The Long Way is Bernard Moitessier's own incredible story of his participation in the first Golden Globe Race, a solo, non-stop circumnavigation rounding the three great Capes of Good Hope, Leeuwin, and the Horn. For seven months, the veteran seafarer battled storms, doldrums, gear-failures, knock-downs, as well as overwhelming fatigue and loneliness. Then, nearing the finish, Moitessier pulled out of the race and sailed on for another three months before ending his 37,455-mile journey in Tahiti. Not once had he touched land.
- Paperback | 256 pages
- 136 x 206 x 22mm | 320g
- 01 Jan 1995
- ROWMAN & LITTLEFIELD
- Sheridan House
- Lanham, United States
- Revised ed.
- 40 black & white illustrations, 8 maps
About Bernard Moitessier
Bernard Moitessier was born in 1925 in Indochina and much of his sailing knowledge was gained during time spent at sea with the fishermen of the Gulf of Siam. One of the greatest ocean voyagers, he became a legend in his time. He was also a gifted writer and wrote four books describing his seagoing adventures. He moved to France where he spent the last years of his life working on his memoirs, Tamata and the Alliance (Sheridan House, 1995), the story of an unusual man and an exciting life. Bernard Moitessier died in the summer of 1994.
Moitessier is better known as one of the greatest ocean voyagers and was a legend in his time. Last month we reviewed the last book he wrote Tamata and the Alliance. This book is about his Round the World Race for singlehanded yachts. For Moitessier, the race finished in mid-Pacific after he had passed the three Capes and crossed his outward track, leading, and with the hardest sections behind him, he decided to forfeit the race and continue into the Pacific again, to anchor finally among friends in Tahiti. His actions were never explained by the news media; they could not have been, for the voyage had always been seen by Moitessier as something other than a sponsored, publicized, competitive event. It was on the ocean, alone with his boat, that Moitessier began to regard this as a voyage that could not end for him with the reward of those whose values were not his. Sailing Inland & Offshore One of the world's most famous ocean sailors, Moitessier had sailed for more than a year from Plymouth, England to the Indian Ocean when he inexplicably abandoned the lead in the 1968-1969 Round-the-World single-handed race. He sailed to Tahiti, dropped anchor and dropped out. Until the publication of this book, only Moitessier and a few friends knew why. Most of the book is a diary of that voyage with philosophical side trips into modern civilization. There is also a 60-page appendix that can stand alone as a small reference volume of details such as route planning, sail repair, the problems of sail and line chafe, rigging and hull construction, self-steering, freak waves and weather, plus much more. Altogether a strange, fascinating, and informative book. Boat U.S.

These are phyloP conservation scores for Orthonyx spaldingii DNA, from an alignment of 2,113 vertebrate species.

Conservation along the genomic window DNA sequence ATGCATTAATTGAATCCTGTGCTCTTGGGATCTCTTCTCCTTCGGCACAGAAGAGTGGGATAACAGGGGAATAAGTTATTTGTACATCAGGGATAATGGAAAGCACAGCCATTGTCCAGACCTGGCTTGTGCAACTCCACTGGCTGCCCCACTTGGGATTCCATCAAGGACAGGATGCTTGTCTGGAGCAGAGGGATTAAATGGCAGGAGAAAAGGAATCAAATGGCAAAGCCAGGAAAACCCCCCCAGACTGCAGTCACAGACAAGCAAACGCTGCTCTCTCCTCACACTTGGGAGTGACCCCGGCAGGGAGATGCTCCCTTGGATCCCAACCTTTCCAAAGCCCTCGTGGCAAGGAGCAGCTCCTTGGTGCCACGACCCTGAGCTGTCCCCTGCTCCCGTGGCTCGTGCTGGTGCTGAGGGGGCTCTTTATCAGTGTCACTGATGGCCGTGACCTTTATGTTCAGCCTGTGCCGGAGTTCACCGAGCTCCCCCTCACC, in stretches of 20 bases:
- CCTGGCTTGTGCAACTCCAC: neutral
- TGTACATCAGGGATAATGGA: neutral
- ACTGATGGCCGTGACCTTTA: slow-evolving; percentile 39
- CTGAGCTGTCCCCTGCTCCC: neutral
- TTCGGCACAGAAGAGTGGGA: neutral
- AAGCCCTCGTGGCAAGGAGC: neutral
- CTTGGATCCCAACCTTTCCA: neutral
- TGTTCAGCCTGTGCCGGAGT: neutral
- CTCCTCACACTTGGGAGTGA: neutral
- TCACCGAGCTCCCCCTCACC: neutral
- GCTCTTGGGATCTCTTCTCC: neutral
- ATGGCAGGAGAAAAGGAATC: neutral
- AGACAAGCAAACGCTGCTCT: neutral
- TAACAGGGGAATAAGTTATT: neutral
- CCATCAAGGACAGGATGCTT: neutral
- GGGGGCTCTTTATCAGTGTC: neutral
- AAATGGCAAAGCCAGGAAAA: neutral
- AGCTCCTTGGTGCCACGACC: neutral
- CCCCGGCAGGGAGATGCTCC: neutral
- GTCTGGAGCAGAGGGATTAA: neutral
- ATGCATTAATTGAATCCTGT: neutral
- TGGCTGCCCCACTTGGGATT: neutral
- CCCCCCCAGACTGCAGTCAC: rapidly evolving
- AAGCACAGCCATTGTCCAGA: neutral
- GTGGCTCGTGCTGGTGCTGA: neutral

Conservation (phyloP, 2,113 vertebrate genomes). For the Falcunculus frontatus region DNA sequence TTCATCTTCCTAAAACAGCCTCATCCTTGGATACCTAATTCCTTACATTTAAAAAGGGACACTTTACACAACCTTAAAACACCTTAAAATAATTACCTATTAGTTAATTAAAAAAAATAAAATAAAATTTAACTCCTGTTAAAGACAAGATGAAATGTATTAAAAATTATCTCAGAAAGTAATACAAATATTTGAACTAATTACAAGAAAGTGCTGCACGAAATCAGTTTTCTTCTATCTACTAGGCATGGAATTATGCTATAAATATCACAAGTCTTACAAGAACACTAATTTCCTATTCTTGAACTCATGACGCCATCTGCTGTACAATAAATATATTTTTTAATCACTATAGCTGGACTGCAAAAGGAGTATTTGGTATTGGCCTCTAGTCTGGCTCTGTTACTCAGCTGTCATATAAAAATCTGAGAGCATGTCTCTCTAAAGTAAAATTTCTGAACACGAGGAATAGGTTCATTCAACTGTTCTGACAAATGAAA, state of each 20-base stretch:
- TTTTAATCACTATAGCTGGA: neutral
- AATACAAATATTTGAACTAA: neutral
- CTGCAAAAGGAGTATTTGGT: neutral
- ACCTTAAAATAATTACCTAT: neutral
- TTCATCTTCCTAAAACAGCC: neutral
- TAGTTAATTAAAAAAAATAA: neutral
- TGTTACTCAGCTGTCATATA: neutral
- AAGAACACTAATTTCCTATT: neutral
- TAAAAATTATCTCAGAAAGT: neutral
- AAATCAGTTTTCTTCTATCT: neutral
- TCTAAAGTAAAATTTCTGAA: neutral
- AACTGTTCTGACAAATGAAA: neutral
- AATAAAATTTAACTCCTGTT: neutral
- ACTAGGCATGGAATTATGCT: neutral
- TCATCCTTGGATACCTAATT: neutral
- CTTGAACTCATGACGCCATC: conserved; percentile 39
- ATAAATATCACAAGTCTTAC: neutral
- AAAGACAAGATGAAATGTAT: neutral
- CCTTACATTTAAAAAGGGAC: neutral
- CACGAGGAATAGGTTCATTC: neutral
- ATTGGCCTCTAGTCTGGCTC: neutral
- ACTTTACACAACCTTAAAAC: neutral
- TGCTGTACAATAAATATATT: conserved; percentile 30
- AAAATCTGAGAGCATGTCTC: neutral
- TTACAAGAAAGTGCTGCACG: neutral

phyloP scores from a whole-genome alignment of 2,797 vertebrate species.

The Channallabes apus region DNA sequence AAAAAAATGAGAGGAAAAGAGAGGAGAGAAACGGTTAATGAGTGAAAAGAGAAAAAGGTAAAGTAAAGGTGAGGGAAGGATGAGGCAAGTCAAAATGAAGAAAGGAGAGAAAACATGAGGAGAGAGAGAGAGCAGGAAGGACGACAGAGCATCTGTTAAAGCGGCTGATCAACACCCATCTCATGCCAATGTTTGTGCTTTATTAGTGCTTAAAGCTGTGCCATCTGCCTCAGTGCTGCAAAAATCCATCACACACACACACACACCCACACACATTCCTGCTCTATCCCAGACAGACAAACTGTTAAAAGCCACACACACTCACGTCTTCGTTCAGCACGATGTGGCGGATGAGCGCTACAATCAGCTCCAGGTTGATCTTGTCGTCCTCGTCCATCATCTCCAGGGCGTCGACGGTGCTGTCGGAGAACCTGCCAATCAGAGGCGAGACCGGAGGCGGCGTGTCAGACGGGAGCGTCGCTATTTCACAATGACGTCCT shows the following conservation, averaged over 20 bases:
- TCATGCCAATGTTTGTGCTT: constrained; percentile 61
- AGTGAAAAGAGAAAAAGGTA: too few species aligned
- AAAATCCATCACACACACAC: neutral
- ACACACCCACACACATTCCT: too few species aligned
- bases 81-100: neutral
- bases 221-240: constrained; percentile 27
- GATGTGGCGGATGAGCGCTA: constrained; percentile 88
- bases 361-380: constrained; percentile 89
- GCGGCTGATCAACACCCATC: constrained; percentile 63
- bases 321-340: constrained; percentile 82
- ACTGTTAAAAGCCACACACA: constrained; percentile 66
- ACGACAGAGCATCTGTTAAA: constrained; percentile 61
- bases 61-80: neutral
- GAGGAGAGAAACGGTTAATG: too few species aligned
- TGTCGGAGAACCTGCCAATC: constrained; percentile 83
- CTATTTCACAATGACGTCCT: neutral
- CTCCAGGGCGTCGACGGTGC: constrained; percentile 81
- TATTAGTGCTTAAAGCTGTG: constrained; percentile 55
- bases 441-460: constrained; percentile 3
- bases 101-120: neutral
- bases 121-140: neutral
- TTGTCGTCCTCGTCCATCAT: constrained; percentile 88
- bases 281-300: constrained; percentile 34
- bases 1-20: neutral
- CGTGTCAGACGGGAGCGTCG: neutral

Table of contents
Part One Chapter 1: Full Sail Chapter 2: Clear Light Chapter 3: Sunday at Trinidad Chapter 4: Muchos Pocos Hacen Un Muncho Chapter 5: Played and Lost...Played and Won Part Two Chapter 6: Good Hope Chapter 7: A Saw-tooth Wake Chapter 8: The Days and the Nights Chapter 9: The Long Way Chapter 10: The Rule of the Game Chapter 11: Christmas and the Rat Chapter 12: The Time of the Very Beginnings Part Three Chapter 13: My Elder Brother Chapter 14: Joshua against Joshua Chapter 15: One Night... Chapter 16: One Day...and a Night Part Four Chapter 17: True Dreams-and False Chapter 18: Time to Choose Chapter 19: The Turning Point Chapter 20: Listen, Joshua... Chapter 21: Time to Choose-Part II Chapter 22: The Second Turning Point Appendix Glossary